SECTION ONE: Secrets of the legal industry

We have a two-tiered court system. In our system, we have supreme courts and courts of inferior jurisdiction. When we were children and learning in school, we were instructed that there are three branches of government, the legislative, the executive, and the judicial. What we were not told was that courts of inferior jurisdiction, regardless of their claimed origin such as The United States Constitution Article Three, Section one, can not be presumed to act judicially.

Most courts of inferior or limited jurisdiction have no inherent jurisdictional authority, no inherent judicial power whatsoever. Courts of limited jurisdiction are empowered by one source: SUFFICIENCY OF PLEADINGS - meaning one of the parties appearing before the inferior court must literally give the court its judicial power by completing jurisdiction. Federal courts are courts of limited jurisdiction, and may only exercise jurisdiction when specifically authorized to do so.

A party seeking to invoke a federal court's jurisdiction bears the burden of establishing that such jurisdiction exists. See Scott v. Sandford, 60 U.S. 393 (U.S. 01/02/1856), Security Trust Company v. Black River National Bank (12/01/02) 187 U.S. 211, 47 L. Ed. 147, 23 S. Ct. 52, McNutt v. General Motors Acceptance Corp., 298 U.S. 178, 189 (1936), Hague v. Committee for Industrial Organization et al. (06/05/39) 307 U.S. 496, 59 S. Ct. 954, 83 L. Ed. 1423, United States v. New York Tlelphone Co. (12/07/77) 434 U.S. 159, 98 S. Ct. 364, 54 L. Ed. 2d 376, Chapman v. Houston Welfare Rights Organization et al. (05/14/79) 441 U.S. 600, 99 S. Ct. 1905, 60 L. Ed. 2d 508, Cannon v. University of Chicago et al. (05/14/79) 441 U.S. 677, 99 S. Ct. 1946, 60 L. Ed. 2d 560, Patsy v. Board of Regents State of Florida (06/21/82) 457 U.S. 496, 102 S. Ct. 2557, 73 L. Ed. 2d 172, Merrill Lynch v. Curran et al.. (05/03/82) 456 U.S. 353, 102 S. Ct. 1825, 72 L. Ed. 2d 182, 50 U.S.L.W. 4457, Insurance Corporation of Ireland v. Compagnie Des Bauxites de Guinee (06/01/82) 456 U.S. 694, 102 S. Ct. 2099, 72 L. Ed. 2d 492, 50 U.S.L.W. 4553, Matt T. Kokkonen v. Guardian Life Insurance Company of America (05/16/94) 128 L. Ed. 2d 391, 62 U.S.L.W. 4313, United States ex rel. Holmes v. Consumer Ins. Group, 279 F.3d 1245, 1249 (10th Cir. 2002) citing United States ex rel. Precision Co. v. Koch Industries, 971 F.2d 548, 551 (10th Cir. 1992).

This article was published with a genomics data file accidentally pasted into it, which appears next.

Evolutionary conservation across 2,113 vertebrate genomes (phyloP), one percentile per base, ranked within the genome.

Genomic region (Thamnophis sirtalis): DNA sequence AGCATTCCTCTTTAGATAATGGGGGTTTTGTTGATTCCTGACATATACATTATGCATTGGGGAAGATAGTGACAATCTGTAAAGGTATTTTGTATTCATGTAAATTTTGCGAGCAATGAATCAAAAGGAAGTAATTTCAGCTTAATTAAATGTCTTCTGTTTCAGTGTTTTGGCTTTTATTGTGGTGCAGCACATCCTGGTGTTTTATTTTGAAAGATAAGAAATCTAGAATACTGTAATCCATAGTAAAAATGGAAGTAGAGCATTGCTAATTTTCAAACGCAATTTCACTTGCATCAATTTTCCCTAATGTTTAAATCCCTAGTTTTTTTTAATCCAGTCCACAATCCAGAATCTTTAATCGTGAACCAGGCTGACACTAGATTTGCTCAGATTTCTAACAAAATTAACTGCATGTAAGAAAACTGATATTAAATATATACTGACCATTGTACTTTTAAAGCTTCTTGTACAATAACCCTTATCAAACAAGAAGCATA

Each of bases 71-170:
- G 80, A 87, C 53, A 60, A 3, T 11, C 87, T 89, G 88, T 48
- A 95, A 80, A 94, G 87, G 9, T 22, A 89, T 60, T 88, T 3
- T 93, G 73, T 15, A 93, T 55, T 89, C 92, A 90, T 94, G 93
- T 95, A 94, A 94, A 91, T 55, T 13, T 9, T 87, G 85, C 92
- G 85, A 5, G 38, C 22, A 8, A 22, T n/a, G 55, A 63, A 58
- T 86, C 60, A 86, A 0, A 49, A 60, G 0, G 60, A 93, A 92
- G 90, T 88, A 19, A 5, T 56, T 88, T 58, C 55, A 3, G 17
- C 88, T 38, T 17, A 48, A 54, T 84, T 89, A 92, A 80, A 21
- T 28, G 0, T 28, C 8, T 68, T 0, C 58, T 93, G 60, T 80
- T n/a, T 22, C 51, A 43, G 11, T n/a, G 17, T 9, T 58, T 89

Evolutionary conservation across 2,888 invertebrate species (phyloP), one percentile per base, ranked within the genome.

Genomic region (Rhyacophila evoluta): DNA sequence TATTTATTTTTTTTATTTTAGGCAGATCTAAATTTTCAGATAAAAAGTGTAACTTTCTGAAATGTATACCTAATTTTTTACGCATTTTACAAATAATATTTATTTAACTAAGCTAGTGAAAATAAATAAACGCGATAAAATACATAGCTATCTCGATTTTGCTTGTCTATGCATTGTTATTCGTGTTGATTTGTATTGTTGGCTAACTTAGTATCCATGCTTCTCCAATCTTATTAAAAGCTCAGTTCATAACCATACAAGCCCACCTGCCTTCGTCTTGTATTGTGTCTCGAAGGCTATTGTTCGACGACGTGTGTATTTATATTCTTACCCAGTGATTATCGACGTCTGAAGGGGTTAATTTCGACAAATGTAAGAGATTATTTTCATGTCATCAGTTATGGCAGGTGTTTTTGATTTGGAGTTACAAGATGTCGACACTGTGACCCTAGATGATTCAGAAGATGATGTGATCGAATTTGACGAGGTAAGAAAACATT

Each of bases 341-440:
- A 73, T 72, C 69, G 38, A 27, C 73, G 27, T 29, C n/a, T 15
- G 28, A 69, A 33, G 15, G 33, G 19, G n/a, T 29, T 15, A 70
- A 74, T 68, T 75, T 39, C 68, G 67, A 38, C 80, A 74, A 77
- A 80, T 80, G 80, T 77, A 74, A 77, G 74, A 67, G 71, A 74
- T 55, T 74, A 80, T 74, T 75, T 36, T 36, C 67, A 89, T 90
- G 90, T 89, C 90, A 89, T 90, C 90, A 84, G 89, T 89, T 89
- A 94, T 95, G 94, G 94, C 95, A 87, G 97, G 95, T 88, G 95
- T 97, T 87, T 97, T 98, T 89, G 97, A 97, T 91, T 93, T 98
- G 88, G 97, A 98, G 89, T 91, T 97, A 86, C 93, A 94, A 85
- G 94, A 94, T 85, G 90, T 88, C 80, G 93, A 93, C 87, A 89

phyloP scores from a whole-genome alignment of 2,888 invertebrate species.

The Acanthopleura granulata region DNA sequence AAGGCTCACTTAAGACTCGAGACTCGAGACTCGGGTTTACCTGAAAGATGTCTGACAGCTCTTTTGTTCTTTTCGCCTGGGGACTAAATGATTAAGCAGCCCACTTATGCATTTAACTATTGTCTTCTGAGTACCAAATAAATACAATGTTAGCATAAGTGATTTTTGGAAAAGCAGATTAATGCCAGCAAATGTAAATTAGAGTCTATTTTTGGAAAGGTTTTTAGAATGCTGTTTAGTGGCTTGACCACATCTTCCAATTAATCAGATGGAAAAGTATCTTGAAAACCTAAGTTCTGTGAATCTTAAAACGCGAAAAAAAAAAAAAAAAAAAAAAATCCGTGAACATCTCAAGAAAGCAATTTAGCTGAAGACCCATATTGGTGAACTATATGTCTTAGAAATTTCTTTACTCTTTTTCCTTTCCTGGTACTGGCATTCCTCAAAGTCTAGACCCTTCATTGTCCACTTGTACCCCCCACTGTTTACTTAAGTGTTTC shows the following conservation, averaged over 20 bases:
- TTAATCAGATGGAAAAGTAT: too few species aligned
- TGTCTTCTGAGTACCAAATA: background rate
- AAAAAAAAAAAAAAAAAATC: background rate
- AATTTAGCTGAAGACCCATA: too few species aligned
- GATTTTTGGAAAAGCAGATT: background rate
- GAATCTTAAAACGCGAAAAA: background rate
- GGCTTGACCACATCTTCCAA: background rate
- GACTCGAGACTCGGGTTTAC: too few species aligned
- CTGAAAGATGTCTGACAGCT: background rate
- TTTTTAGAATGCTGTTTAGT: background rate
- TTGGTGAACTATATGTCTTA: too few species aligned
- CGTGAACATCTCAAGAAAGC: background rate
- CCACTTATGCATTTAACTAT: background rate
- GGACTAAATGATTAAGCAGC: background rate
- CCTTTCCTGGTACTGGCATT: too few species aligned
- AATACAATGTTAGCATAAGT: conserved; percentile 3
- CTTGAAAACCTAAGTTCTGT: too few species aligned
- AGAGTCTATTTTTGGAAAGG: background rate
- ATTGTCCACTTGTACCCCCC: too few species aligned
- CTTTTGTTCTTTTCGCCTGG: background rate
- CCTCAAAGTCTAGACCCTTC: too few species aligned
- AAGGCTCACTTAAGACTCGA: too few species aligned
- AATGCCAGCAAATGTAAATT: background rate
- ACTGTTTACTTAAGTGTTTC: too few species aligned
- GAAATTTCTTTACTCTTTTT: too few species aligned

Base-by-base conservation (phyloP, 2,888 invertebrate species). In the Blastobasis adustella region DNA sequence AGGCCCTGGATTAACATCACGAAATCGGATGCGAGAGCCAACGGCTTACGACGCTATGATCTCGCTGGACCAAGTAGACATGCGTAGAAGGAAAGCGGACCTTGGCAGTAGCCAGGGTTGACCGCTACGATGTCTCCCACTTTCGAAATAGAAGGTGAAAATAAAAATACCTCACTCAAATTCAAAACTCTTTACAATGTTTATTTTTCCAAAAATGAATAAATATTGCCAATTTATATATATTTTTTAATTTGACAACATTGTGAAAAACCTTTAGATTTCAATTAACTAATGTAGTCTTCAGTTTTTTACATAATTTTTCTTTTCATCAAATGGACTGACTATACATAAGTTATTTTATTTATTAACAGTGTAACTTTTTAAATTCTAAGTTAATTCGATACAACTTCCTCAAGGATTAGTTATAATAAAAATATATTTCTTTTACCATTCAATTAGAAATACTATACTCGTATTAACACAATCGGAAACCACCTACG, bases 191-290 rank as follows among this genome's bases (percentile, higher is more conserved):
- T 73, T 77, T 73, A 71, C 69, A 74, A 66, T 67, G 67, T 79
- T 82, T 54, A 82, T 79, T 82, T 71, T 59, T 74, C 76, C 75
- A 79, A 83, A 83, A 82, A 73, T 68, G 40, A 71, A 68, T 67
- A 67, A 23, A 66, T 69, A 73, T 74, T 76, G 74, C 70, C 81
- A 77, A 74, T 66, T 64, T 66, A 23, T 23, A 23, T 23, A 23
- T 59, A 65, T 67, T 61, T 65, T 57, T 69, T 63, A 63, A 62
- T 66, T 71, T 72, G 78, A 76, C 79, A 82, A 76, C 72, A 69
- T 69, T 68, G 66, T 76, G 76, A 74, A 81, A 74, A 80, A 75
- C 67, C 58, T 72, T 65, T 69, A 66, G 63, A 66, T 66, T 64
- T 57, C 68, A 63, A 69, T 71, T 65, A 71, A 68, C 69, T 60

OKLAHOMA MAY SAY IT BEST! =

We recognize the district court, in our unified court system, is a court of general jurisdiction and is constitutionally endowed with "unlimited original jurisdiction of all justiciable matters, except as otherwise provided in this Article," Article 7, Section 7, Oklahoma Constitution.

However, this "unlimited original jurisdiction of all justiciable matters" can only be exercised by the district court through the filing of pleadings which are sufficient to invoke the power of the court to act. The requirement for a verified information to confer subject matter jurisdiction on the court and empower the court to act has been applied to both courts of record and not of record.

We determine that the mandatory language of 22 O.S. 1981 303 [22-303], requiring endorsement by the district attorney or assistant district attorney and verification of the information is more than merely a "guaranty of good faith" of the prosecution. It, in fact, is required to vest the district court with subject matter jurisdiction, which in turn empowers the court to act. Only by the filing of an information which complies with this mandatory statutory requirement can the district court obtain subject matter jurisdiction in the first instance which then empowers the court to adjudicate the matters presented to it.

We therefore hold that the judgments and sentences in the District Court of Tulsa County must be REVERSED AND REMANDED without a bar to further action in the district court in that the unverified information failed to confer subject matter jurisdiction on the district court in the first instance, Chandler v. State, 96 Okl.Cr. 344, 255 P.2d 299, 301-2 (1953), Smith v. State, 152 P.2d 279, 281 (Okl.Cr. 1944); City of Tulsa, 554 P.2d at 103; Nickell v. State, 562 P.2d 151 (Okl.Cr. 1977); Short v. State, 634 P.2d 755, 757 (Okl.Cr. 1981); Byrne v. State, 620 P.2d 1328 (Okl.Cr. 1980); Laughton v. State, 558 P.2d 1171 (Okl.Cr. 1977)., and Buis v. State, 792 P.2d 427, 1990 OK CR 28 (Okla.Crim.App. 05/14/1990).